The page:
American Morning

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August 20th, 2009
04:00 PM ET

We Listen – Your comments 8/20/2009

Editor's Note: American Morning’s Thursday audience continued to express their opinions towards the Obama administration’s health care reform proposals. Viewers were split on whether a public option should be made available and viewers questioned how President Obama intends on paying for the reforms.

  • Carol: I wish that you would stop saying that we can keep our own insurance if a public plan is passed. Many clips of the president have been shown in which he says that eventually everyone will be on the public plan–either by choice or being forced on it. Businesses won't be able to afford the high taxes put upon them by the gov, so people who work for small businesses will be forced on the public plan. Also, what is going to happen when private insurance companies downsize or go out of business???–millions of middle class Americans who work for insurance companies will start to get laid off and they'll be without jobs. This will definitely put this country into a depression.
  • Larry: Why is it, if this health care bill is so good (per the US Congress) why did they exempt themselves from it? If it is good enough for us, shouldn't it be good enough for them?
  • Bernard: Good morning. I am surprise about the negative the Canadian health care that your country suppose to know about. The republican and some other organizations know what about our system. John Robert should know better as a Canadian. He should take a week to do interview and explain what our system is all about. It is not bad at all. Is it perfect? No, but it is working.
  • William: I just viewed your piece on how Obama's healthcare plan is similar to the universal healthcare plan in Massachusetts. Your piece seemed to reflect how successful this plan has been. Unfortunately, this is not the case. I was surprised that there was no interviewing done with doctors in some of the major hospitals in Boston. I know I have read articles in a health newsletter put out by Public Citizen that were written by these doctors and pointed out the several problems this program has produced.
  • Noah: not being discuss as an option for the shortage in Primary care providers, these provider have been practicing for decades

What do you think? Continue the conversation below:


Filed under: We Listen
August 20th, 2009
11:19 AM ET
August 20th, 2009
10:55 AM ET

The War at Home: Back from war and unemployed

In our special series "The War at Home," we're seeing just how difficult it can be to make the transition back home after months, in some cases years, on the battlefield.

One of the biggest problems facing young veterans returning from Iraq and Afghanistan – finding a job. CNN's Chris Lawrence talked to some returning soldiers about the challenges.


Filed under: Military • The War at Home
August 20th, 2009
09:53 AM ET

Debating religion and health care reform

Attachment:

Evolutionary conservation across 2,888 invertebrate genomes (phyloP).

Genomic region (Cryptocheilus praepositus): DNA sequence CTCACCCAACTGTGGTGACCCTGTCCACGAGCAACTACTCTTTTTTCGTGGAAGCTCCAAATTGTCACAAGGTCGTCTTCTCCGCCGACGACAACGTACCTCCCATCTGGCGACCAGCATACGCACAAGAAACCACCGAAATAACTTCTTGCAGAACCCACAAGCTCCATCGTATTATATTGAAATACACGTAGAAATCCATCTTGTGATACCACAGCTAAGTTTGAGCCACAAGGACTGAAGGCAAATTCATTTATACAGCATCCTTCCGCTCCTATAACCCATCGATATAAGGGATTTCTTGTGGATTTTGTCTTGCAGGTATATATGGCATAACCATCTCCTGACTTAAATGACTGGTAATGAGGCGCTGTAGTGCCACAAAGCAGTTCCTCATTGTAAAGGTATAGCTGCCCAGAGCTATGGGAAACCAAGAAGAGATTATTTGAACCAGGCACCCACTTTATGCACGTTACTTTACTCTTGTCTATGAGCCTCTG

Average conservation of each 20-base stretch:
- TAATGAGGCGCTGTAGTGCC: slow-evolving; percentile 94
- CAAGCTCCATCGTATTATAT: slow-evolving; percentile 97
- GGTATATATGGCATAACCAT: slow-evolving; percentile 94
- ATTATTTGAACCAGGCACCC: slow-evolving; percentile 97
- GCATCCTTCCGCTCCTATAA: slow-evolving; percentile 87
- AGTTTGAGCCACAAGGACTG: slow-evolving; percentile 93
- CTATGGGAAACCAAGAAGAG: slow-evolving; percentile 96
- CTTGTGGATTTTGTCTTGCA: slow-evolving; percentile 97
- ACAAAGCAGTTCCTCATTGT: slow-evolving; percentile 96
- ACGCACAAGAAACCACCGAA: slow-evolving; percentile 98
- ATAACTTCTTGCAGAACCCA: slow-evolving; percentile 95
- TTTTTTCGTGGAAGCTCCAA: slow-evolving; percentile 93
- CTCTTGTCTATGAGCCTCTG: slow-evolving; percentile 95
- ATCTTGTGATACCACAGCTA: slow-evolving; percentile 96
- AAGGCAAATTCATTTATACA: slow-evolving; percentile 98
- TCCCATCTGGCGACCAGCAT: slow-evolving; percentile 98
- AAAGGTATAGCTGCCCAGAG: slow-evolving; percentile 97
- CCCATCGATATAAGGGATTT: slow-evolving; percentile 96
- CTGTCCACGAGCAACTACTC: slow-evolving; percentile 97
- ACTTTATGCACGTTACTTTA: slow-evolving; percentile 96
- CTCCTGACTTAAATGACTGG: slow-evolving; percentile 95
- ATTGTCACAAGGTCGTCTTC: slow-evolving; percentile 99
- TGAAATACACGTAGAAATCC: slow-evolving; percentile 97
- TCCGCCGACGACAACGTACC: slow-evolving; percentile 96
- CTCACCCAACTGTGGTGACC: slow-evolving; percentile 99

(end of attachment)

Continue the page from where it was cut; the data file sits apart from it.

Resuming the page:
President Obama's latest health care push – talking up reform to faith-based groups and religious leaders. In a conference call with at least 140-thousand people, the president called reform "a core ethical and moral obligation."

Rev. Jim Wallis, a member of the President's Advisory Council on Faith-Based Partnerships, and Tony Perkins, president of the Family Research Council, debated the issue on "American Morning" Tuesday.


Filed under: Health • Politics
August 20th, 2009
08:49 AM ET

Bad credit = No small biz loan

Want to create jobs? One North Carolina restaurant owner says send some stimulus money his way and he'd create 50 jobs within three months. He just needs a loan.

But it's a new, tougher world out there. Entrepreneurs who want to expand their businesses are running into walls trying to get credit.


Filed under: Money & Main Street
August 20th, 2009
08:43 AM ET

Mass. could be model for national health care reform

With so many town halls descending into Jerry Springer Shows on whether "Obama Care" means "death panels" for seniors (it won't), Massachusetts enjoys near-universal health care and it isn't breaking the bank.

Former Republican presidential candidate Mitt Romney pushed through health care reform as governor of democratic Massachusetts three-years-ago. The result? 97 percent of the citizens in this state have health care. The program has a 69 percent approval rating and taxpayer watchdogs say it hasn't wasted public funds.

So what's the difference between "Romney Care" and "Obama Care"? In Massachusetts there's no public option. Citizens here are mandated to buy insurance or pay fines.

Romney says Democrats have only themselves to blame for the rowdy town halls on health care. But when asked whether Sarah Palin was wrong to say the president's plan would usher in "death panels," Romney would only say, "I don't read that in the bill."


Filed under: Health • Politics
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